Before and after spinal surgery, patients on a polyamine-deficient diets experienced significant relief of both chronic and acute pain, according to a study presented at the ANESTHESIOLOGY™ 2013 annual meeting.
Polyamines are molecules that come from the amino acid metabolism and the urea cycle, a series of biochemical reactions that occur primarily in the liver and, to a lesser extent, the kidneys. Animals and plants receive polyamines through food. All cell growth requires polyamines and they are critical to the healthy function of the nervous system. Recently, however, it has been demonstrated that a polyamine-deficient diet relieves cancer pain and non-malignant chronic pain.
"This study looked to investigate whether a polyamine-deficient diet could relieve perioperative pain, including chronic pain before surgery and acute pain after surgery, " said Jean-Pierre Estebe, M.D., Ph.D., Department of Anesthesiology, University of Rennes, France. "Reducing post-operative pain has significant benefits for the patient because it is usually a major reason for longer hospital stays and recovery."
In this prospective, randomized and blinded study, 64 lumbar spine surgery patients were divided into two groups. The first group followed a diet of six Nutrialys drinks (Polydol®manufactured with a low polyamine content) in various flavors, plus a European breakfast without fruit for seven days before surgery and five days after; the second group followed a diet of two Nutrialys drinks, plus a normal diet. Results were evaluated using a numerical pain-rating scale at rest and at motion as well as quality of life questionnaires.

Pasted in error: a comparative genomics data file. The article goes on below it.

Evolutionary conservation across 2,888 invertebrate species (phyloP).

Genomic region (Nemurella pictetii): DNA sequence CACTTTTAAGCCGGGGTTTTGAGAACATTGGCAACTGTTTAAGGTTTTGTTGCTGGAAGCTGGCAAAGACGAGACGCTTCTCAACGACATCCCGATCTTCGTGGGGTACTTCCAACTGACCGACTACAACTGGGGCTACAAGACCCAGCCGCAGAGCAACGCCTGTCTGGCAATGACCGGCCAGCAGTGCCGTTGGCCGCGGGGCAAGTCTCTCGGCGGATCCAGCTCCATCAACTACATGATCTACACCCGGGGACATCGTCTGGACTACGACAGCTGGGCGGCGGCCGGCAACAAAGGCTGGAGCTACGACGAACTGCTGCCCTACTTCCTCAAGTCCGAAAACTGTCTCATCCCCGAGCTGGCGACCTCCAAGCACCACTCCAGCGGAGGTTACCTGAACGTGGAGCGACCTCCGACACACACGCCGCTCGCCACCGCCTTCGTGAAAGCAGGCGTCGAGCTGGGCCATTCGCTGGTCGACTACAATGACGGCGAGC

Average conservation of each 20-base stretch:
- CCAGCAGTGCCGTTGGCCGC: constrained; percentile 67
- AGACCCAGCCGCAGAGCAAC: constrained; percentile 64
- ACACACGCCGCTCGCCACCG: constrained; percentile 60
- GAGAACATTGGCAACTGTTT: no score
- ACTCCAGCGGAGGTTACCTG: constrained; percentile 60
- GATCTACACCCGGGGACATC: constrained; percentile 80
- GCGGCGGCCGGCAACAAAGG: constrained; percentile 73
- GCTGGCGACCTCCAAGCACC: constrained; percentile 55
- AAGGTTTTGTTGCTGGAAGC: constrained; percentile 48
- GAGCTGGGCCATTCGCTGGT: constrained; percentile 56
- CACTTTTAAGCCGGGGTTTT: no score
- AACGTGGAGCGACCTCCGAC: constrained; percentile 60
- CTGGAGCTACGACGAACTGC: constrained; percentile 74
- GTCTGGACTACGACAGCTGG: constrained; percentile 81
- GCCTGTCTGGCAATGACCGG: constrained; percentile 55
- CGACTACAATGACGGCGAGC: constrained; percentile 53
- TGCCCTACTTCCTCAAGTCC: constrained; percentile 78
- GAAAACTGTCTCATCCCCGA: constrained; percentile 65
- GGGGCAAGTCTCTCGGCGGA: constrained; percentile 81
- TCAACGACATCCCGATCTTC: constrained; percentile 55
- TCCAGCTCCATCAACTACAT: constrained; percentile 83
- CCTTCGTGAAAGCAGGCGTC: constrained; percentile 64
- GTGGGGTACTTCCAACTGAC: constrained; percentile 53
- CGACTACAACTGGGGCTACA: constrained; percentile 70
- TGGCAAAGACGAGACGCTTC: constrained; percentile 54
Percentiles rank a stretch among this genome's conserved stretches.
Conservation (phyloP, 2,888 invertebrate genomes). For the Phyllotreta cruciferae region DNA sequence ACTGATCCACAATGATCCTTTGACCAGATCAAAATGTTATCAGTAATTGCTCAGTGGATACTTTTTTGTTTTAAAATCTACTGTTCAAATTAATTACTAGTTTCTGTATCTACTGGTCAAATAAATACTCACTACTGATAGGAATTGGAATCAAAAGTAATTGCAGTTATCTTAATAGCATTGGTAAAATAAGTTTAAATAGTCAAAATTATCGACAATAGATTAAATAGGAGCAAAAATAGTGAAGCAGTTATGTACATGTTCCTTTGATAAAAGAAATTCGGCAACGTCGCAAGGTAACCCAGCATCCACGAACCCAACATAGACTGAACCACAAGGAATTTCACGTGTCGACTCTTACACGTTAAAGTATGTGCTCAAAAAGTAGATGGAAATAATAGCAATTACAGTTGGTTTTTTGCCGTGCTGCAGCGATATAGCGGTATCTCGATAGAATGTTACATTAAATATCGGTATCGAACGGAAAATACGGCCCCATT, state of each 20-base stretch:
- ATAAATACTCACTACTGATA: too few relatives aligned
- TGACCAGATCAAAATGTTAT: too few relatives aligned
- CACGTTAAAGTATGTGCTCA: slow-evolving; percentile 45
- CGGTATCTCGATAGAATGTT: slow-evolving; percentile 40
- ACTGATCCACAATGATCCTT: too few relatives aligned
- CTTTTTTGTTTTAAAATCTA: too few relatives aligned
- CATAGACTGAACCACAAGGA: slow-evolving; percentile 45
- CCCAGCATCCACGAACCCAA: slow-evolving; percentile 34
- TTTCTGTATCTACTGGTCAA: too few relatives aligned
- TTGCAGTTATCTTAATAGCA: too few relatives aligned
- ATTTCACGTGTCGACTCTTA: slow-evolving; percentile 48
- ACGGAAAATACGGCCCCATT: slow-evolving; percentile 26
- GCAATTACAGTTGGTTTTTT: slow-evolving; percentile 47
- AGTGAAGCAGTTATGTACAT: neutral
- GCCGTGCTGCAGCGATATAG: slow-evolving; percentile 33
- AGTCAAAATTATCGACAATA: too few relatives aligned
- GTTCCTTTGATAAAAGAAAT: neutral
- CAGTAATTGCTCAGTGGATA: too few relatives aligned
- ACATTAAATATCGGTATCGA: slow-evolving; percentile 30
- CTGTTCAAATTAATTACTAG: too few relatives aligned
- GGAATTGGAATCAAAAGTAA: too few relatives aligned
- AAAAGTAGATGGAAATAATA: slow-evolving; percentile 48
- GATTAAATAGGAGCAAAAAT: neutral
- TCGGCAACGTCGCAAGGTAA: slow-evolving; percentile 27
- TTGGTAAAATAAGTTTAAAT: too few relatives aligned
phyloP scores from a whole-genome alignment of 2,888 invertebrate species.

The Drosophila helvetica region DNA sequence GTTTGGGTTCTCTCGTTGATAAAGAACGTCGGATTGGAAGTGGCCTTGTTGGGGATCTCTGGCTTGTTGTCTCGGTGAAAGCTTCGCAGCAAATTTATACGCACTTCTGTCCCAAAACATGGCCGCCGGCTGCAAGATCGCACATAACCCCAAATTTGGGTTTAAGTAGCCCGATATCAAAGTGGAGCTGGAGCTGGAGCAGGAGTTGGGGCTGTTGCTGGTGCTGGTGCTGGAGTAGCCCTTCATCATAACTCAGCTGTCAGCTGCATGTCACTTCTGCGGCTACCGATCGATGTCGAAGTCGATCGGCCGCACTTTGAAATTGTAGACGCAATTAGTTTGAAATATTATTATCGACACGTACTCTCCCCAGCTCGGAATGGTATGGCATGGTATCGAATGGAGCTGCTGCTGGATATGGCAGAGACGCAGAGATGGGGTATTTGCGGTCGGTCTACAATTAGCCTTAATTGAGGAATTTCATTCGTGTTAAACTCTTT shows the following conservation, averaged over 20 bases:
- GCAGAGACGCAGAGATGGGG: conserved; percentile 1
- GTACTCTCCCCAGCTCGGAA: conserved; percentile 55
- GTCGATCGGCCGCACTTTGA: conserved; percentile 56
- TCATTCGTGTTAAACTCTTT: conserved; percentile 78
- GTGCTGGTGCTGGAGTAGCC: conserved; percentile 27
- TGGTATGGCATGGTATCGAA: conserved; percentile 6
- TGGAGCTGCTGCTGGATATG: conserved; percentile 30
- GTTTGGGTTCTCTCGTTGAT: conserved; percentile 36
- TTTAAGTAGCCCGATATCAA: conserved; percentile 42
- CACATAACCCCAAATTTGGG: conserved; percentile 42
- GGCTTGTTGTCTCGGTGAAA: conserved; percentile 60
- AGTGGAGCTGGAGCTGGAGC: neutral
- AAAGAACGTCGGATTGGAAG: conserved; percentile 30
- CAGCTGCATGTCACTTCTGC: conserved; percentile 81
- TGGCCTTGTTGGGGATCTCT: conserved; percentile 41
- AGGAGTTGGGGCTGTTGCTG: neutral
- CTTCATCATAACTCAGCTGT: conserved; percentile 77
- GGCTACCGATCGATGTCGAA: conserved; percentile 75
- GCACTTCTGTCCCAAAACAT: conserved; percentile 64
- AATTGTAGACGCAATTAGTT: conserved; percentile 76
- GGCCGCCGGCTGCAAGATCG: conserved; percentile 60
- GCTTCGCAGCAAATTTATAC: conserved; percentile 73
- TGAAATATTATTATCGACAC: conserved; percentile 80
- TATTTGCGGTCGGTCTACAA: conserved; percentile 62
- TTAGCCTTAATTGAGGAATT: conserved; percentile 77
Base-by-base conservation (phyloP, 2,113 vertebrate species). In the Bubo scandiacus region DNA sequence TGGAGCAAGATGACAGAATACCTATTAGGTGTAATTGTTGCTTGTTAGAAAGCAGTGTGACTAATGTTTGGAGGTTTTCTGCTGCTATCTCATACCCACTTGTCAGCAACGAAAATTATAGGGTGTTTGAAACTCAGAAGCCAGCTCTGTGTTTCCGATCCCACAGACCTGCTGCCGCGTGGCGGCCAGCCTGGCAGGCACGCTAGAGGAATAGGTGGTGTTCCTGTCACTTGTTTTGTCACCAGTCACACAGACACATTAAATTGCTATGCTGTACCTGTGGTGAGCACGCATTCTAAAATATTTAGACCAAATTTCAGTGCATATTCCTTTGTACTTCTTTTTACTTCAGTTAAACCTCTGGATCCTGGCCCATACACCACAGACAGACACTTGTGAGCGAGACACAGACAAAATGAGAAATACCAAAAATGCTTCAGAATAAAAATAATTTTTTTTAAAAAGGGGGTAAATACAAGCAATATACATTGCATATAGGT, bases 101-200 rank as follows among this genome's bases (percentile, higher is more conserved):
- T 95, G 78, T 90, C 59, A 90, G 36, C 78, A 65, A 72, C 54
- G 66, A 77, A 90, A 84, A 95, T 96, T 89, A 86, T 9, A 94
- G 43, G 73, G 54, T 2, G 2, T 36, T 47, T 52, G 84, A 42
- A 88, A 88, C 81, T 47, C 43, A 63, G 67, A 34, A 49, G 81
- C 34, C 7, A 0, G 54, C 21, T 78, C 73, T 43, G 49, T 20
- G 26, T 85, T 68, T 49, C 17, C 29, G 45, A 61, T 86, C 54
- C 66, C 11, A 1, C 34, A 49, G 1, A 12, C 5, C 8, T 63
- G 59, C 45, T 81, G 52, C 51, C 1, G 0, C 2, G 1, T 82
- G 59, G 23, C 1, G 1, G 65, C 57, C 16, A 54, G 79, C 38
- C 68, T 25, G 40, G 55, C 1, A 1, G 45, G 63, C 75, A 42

Patients in the first group had decreased pain at rest before surgery, which became significant after surgery. This decrease of pain was also reported for pain at motion. Pain relief was more significant in patients with the most intense pain. Finally, patients in the first group had improved quality of life before and after surgery.
"Polyamine-deficient diets seem to be effective as a pain relief treatment for both chronic and acute pain," explained Dr. Estebe. "Of course, more studies with patients using the diet for longer periods of time need to be conducted to assess its usefulness long-term. However, with a good tolerance and compliance, polyamine-deficient diets are a new, safer technique for improving the management of pain in combination with the analgesic drugs classically used in humans. Functional foods, defined as food that may provide health benefit beyond traditional nutrition, is a new, promising therapeutic option."
American Society of Anesthesiologists